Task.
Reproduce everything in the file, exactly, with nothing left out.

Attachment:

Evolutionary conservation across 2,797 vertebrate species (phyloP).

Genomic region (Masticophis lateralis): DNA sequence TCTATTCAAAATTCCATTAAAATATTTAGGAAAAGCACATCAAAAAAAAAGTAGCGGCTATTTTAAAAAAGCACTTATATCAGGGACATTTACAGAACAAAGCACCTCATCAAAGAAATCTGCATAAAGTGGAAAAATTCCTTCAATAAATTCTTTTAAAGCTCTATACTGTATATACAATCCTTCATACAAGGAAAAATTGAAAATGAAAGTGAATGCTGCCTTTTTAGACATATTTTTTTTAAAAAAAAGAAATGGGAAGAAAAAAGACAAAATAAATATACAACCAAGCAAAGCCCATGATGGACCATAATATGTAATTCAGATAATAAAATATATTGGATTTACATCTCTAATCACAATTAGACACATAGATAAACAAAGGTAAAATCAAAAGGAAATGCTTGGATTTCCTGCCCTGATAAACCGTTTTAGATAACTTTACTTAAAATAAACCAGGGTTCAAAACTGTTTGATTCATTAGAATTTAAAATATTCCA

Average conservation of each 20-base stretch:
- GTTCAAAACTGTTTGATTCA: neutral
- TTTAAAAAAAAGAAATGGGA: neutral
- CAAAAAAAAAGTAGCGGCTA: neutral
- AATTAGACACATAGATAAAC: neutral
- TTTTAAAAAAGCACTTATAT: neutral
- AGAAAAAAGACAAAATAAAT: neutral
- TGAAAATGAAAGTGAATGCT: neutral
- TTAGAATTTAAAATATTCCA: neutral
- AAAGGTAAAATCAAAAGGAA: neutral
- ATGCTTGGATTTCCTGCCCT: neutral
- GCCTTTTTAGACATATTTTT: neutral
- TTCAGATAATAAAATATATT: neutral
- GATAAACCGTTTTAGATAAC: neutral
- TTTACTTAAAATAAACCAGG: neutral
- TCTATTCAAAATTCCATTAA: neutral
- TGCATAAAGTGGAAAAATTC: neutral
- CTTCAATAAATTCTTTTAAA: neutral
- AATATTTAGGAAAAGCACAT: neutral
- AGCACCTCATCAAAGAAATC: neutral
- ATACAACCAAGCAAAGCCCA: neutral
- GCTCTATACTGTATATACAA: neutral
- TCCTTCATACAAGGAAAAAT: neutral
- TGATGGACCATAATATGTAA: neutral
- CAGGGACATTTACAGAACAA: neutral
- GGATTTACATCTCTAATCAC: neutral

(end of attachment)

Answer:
Evolutionary conservation across 2,797 vertebrate species (phyloP).

Genomic region (Masticophis lateralis): DNA sequence TCTATTCAAAATTCCATTAAAATATTTAGGAAAAGCACATCAAAAAAAAAGTAGCGGCTATTTTAAAAAAGCACTTATATCAGGGACATTTACAGAACAAAGCACCTCATCAAAGAAATCTGCATAAAGTGGAAAAATTCCTTCAATAAATTCTTTTAAAGCTCTATACTGTATATACAATCCTTCATACAAGGAAAAATTGAAAATGAAAGTGAATGCTGCCTTTTTAGACATATTTTTTTTAAAAAAAAGAAATGGGAAGAAAAAAGACAAAATAAATATACAACCAAGCAAAGCCCATGATGGACCATAATATGTAATTCAGATAATAAAATATATTGGATTTACATCTCTAATCACAATTAGACACATAGATAAACAAAGGTAAAATCAAAAGGAAATGCTTGGATTTCCTGCCCTGATAAACCGTTTTAGATAACTTTACTTAAAATAAACCAGGGTTCAAAACTGTTTGATTCATTAGAATTTAAAATATTCCA

Average conservation of each 20-base stretch:
- GTTCAAAACTGTTTGATTCA: neutral
- TTTAAAAAAAAGAAATGGGA: neutral
- CAAAAAAAAAGTAGCGGCTA: neutral
- AATTAGACACATAGATAAAC: neutral
- TTTTAAAAAAGCACTTATAT: neutral
- AGAAAAAAGACAAAATAAAT: neutral
- TGAAAATGAAAGTGAATGCT: neutral
- TTAGAATTTAAAATATTCCA: neutral
- AAAGGTAAAATCAAAAGGAA: neutral
- ATGCTTGGATTTCCTGCCCT: neutral
- GCCTTTTTAGACATATTTTT: neutral
- TTCAGATAATAAAATATATT: neutral
- GATAAACCGTTTTAGATAAC: neutral
- TTTACTTAAAATAAACCAGG: neutral
- TCTATTCAAAATTCCATTAA: neutral
- TGCATAAAGTGGAAAAATTC: neutral
- CTTCAATAAATTCTTTTAAA: neutral
- AATATTTAGGAAAAGCACAT: neutral
- AGCACCTCATCAAAGAAATC: neutral
- ATACAACCAAGCAAAGCCCA: neutral
- GCTCTATACTGTATATACAA: neutral
- TCCTTCATACAAGGAAAAAT: neutral
- TGATGGACCATAATATGTAA: neutral
- CAGGGACATTTACAGAACAA: neutral
- GGATTTACATCTCTAATCAC: neutral